Why did Minnesota solar jobs fall by six percent in 2019?
We’re constantly told that solar is the energy source of the future, and that we need not worry about rising electricity prices and the loss of jobs in the mining, manufacturing, timber, and agriculture industries because of the booming solar economy. It appears that narrative suffered a setback this week.
According to the Star Tribune, the number of solar jobs fell in 2019 by 267 jobs, or 6 percent relative to 2018 numbers. This brought the number of solar jobs in the state to 4,335 in 2019. The article did not offer an explanation for the fall in solar jobs, but it can be explained by the fact that companies have build enough solar to meet Minnesota’s solar energy mandate, and now the mandates are satisfied, there’s no need to keep building solar.
The solar energy mandate was passed in 2013, and it requires Minnesota utilities to obtain 1.5 percent of their electricity from solar by the end of 2020. This, along with generous payments for community solar facilities, has led to an increase in solar installations.
There’s a problem, however. Solar panels are not very useful in Minnesota, generating electricity just 18.6 percent of the time. In contrast, nuclear plants generated 100 percent of their rated capacity in 2018, coal plants generated 62 percent, and natural gas plants generated 37.5 percent. It’s also important to remember that we can’t control when the sun shines, but we can control how much fuel to burn, which means we could have gotten more electricity of our coal and gas plants throughout the course of the year, if we had wanted to.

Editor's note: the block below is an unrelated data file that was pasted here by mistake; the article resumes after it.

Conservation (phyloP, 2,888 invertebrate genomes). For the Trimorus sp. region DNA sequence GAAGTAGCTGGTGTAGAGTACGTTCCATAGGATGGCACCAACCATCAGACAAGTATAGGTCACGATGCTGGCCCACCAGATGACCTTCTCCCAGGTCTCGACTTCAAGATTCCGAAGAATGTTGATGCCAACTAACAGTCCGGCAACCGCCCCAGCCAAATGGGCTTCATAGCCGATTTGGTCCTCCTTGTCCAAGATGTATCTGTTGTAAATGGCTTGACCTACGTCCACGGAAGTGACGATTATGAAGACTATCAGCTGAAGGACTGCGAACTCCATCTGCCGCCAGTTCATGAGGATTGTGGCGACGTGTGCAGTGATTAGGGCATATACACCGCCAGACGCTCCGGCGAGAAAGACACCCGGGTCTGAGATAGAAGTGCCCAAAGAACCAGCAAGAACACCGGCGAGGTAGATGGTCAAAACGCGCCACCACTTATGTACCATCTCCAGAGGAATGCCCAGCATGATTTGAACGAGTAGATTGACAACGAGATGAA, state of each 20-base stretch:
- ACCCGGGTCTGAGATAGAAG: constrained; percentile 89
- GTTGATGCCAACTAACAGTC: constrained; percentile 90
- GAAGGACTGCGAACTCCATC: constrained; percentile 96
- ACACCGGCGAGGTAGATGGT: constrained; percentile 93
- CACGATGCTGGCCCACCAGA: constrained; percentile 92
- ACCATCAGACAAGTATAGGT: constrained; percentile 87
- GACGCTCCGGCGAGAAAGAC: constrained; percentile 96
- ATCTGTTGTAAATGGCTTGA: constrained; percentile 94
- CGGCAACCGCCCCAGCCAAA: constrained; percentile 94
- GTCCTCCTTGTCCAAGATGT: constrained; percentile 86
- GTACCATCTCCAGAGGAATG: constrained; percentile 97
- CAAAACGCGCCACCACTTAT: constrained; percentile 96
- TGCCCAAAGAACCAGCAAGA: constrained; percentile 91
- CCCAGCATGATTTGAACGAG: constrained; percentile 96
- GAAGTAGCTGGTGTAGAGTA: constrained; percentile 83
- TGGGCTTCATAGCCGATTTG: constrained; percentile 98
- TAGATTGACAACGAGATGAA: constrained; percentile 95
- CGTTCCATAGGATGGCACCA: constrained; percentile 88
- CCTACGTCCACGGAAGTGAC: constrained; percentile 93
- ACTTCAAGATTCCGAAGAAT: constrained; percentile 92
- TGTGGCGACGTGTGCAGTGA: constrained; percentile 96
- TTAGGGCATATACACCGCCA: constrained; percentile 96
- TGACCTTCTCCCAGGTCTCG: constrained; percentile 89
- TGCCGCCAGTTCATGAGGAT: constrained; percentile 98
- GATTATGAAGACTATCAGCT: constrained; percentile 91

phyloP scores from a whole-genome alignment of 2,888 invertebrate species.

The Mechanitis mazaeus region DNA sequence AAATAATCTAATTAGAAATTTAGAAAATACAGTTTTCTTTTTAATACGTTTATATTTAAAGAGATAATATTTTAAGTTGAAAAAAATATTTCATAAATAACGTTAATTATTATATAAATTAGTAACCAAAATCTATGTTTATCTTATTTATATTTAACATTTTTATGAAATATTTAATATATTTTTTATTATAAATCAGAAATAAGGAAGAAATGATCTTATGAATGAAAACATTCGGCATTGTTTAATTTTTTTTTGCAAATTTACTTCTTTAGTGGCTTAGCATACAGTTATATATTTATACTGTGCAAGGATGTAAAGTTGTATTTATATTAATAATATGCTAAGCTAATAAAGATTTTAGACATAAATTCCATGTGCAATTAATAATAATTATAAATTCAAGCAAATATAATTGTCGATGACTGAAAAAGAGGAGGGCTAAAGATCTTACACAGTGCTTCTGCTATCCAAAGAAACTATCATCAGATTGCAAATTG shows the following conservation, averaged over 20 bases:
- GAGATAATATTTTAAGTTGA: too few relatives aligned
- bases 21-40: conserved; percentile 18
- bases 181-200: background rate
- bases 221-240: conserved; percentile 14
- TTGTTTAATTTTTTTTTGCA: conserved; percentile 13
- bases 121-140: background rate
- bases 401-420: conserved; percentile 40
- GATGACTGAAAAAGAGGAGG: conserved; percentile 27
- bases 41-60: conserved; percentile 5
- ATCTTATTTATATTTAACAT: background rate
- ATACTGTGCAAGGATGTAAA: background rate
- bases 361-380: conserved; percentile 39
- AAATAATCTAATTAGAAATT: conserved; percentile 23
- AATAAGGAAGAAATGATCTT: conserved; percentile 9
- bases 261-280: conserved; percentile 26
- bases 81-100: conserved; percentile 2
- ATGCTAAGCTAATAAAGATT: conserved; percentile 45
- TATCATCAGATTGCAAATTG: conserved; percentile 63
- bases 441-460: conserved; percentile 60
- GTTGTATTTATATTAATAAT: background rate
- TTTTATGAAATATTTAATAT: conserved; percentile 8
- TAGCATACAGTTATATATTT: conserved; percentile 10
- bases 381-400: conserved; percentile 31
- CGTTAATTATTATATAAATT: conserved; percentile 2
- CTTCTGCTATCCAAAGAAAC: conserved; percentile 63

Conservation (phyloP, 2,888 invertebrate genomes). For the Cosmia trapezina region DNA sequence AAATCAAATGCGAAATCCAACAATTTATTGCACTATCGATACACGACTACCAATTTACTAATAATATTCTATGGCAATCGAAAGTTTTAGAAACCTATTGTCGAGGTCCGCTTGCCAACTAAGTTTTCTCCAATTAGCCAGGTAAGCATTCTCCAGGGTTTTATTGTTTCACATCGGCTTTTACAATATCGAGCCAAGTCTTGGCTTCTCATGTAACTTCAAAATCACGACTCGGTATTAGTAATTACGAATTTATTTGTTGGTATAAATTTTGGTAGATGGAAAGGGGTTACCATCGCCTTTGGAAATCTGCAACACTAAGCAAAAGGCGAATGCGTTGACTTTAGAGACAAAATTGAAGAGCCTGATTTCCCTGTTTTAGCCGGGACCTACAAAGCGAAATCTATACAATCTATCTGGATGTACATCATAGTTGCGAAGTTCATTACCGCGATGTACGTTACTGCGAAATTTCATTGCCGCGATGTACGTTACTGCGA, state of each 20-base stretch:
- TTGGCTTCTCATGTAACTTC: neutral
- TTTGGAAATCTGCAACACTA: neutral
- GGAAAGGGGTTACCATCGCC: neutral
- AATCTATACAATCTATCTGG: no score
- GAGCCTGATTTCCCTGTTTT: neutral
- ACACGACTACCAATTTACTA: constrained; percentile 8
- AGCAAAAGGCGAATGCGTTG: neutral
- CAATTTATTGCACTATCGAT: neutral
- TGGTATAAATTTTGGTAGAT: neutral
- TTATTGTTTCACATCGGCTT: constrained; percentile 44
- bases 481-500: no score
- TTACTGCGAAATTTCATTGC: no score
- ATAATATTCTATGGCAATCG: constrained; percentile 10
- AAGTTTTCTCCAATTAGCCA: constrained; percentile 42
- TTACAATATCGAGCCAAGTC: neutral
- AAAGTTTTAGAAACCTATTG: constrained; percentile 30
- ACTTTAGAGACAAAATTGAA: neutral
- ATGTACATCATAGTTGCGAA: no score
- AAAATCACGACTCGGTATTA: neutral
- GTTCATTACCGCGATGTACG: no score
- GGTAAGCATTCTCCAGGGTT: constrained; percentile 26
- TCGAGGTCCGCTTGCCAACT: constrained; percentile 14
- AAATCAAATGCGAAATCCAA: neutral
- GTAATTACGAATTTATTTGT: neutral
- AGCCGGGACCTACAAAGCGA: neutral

It is also too expensive to clear snow off of solar panels, which is part of the reason why the production for solar panels is so small relative to other energy sources. This is why other cold weather states that do not have a solar energy mandate do not have solar panels, as you can see in the map below.
Mandates, not markets have driven the growth of solar in Minnesota, and as utilities hit the current target, it makes sense to stop building, at least until Xcel attempts to pad their ratebase by installing 4,000 MW of solar in the mid 2020’s.